From Publishers Weekly
It was easy to find oneself on the wrong side of the ruler-du-jour in 16th-century Italy, which was controlled by corrupt families and defended by contract soldiers whose loyalties were readily purchased. Machiavelli ventured into this world with his diplomatic acumen, then, when he fell out of favor, turned his ambitious mind to brutal political writings, satirical plays and the occasional courtesan. A theoretician of conspiracy and duplicity, he was also a brilliant observer of his times. Sympathizing with Machiavelli, King provides a convincing portrait of one of the most misunderstood thinkers of all time. Machiavelli's writings shed a dark light on the man, but less so when set against the tapestry of Florence's Palazzo della Signoria. King's book is everything a short biography should be and more, due to King's sharp wit and zesty anecdotes: As the document was being signed, a dove came through the window and flew over the heads of the Ten. The dove then crashed into a wall and fell dead at the feet of the Ten, but its appearance was still considered a good omen. It provides a strong sense of the history of both the man and his times and a nice introduction to Machiavelli's writings. Moreover, like one of Machiavelli's bawdy plays, it is a riveting and exhilarating read, full of salacious details and brisk prose. (June)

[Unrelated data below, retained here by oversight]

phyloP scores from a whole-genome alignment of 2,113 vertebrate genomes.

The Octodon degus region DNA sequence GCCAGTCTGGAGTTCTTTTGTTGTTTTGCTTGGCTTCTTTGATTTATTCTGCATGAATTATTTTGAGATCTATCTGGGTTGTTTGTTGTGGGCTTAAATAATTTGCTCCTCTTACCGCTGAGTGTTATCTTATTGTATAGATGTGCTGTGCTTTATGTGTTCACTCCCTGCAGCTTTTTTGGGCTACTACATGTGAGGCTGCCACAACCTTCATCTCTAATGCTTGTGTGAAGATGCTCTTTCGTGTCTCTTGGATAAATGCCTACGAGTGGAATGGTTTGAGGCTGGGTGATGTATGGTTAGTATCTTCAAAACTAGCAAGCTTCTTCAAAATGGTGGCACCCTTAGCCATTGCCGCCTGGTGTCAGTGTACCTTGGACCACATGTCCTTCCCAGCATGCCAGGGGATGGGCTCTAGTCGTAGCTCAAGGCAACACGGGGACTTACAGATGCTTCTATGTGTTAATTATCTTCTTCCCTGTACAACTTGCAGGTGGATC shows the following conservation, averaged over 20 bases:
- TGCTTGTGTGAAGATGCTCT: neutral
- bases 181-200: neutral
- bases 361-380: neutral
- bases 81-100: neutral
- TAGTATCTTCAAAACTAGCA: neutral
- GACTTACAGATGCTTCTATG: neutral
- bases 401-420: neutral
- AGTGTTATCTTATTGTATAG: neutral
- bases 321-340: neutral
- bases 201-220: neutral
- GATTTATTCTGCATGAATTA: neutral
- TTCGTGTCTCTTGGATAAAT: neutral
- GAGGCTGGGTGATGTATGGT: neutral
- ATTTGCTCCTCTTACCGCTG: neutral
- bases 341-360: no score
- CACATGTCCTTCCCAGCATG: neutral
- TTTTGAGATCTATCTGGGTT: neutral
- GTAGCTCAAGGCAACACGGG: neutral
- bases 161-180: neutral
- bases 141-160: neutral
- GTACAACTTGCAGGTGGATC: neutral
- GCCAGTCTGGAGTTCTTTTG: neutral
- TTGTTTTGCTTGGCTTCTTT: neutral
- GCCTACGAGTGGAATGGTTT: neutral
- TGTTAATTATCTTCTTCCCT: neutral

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Popular art historian King (Brunelleschi's Dome, 2000) here puts the ace diplomat of the Republic of Florence through the short-biography paces. Machiavelli was in office from 1498 to 1512, which forms the chronological backbone for King's profile. It supports the author's development of Machiavelli's personality, which will enlighten readers for whom his name is only the byword for political cynicism. He was certainly a Florentine patriot with imaginative ideas for the republic's foreign policy in the predatory arena of Renaissance Italy. But King's apt quotations from Machiavelli's correspondents indicate he possessed a tactlessness that created personal enemies, an indifference toward his wife but concern for his sons, and a zest for life and intellectual discussion that attracted many friends. King brings out these aspects of Machiavelli's character through discussion of his missions to heavy hitters such as the French king and the papacy, and through Machiavelli's life after the Medici pitched him into a torturer's dungeon. He survived to reflect about his experience of political power, and his historical footprints become a fascinating story in their own right in King's highly readable portrait. Taylor, Gilbert